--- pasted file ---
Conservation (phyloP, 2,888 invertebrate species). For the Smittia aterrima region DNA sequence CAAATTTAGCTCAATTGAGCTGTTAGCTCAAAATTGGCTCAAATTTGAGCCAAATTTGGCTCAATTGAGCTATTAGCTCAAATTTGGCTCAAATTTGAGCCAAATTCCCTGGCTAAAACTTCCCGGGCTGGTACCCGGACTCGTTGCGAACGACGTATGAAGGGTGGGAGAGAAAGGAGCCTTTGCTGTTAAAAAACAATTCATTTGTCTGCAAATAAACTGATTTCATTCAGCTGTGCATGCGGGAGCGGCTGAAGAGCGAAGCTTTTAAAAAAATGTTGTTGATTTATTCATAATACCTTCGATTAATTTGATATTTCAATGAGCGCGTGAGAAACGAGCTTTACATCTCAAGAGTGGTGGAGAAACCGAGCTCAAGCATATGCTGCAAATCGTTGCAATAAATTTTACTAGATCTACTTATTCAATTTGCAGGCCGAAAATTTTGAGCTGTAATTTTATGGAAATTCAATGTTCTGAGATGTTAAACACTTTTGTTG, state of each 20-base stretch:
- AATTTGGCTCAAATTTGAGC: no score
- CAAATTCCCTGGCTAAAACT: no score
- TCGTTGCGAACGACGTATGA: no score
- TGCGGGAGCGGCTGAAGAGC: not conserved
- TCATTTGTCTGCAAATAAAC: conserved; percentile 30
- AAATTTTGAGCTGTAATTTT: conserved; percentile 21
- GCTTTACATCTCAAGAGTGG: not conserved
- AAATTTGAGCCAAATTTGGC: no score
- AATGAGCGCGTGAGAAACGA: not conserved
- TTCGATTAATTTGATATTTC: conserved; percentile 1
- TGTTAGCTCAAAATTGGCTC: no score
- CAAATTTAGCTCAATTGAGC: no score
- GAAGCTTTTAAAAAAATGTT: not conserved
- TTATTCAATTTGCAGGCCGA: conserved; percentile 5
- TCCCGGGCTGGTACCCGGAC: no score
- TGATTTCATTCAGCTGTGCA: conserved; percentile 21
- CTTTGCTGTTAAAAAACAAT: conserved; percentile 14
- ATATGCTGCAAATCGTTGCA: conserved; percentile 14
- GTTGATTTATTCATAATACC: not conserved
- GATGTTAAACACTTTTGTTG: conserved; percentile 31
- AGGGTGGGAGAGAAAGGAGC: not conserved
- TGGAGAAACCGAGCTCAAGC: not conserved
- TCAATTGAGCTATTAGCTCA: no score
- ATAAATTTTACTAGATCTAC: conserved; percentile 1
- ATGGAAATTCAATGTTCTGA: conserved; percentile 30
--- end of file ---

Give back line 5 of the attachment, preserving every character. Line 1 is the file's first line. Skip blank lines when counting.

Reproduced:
- TGCGGGAGCGGCTGAAGAGC: not conserved